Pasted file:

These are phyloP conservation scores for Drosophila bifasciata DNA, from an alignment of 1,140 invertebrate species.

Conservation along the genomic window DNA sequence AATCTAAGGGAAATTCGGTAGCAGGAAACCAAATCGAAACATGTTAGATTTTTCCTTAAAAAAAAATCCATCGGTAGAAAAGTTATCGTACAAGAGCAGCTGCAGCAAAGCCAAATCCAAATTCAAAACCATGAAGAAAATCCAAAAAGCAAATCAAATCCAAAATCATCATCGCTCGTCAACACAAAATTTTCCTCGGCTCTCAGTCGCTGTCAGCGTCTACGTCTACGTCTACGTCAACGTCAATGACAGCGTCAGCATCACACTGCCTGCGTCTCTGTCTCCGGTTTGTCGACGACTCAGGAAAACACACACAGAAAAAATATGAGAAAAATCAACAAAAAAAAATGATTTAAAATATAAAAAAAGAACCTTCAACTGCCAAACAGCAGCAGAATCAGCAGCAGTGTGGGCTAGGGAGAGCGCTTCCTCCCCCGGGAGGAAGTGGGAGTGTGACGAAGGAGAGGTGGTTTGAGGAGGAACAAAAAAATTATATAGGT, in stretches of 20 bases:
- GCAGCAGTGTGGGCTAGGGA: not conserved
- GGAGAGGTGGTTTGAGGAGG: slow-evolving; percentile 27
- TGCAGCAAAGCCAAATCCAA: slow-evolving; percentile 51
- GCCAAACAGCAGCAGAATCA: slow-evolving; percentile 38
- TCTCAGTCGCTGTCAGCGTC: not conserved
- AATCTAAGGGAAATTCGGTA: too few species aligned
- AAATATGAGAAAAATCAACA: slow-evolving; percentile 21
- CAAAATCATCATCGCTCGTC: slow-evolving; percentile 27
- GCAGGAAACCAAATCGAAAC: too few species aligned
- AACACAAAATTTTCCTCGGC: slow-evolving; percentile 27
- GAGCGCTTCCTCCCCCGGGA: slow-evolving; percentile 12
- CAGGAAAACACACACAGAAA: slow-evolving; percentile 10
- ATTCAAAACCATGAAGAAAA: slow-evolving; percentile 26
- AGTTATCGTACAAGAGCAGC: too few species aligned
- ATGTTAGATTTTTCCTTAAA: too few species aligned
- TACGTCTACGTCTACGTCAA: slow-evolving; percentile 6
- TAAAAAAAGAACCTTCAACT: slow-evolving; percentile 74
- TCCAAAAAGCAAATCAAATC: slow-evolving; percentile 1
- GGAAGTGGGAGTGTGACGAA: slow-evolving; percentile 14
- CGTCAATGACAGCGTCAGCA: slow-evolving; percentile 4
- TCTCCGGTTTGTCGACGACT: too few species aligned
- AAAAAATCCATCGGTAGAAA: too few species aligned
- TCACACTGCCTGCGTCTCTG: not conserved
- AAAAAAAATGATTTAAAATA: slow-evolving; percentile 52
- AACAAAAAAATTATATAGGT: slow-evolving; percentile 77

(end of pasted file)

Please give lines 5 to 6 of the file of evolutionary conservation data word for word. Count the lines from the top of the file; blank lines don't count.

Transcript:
- TGCAGCAAAGCCAAATCCAA: slow-evolving; percentile 51
- GCCAAACAGCAGCAGAATCA: slow-evolving; percentile 38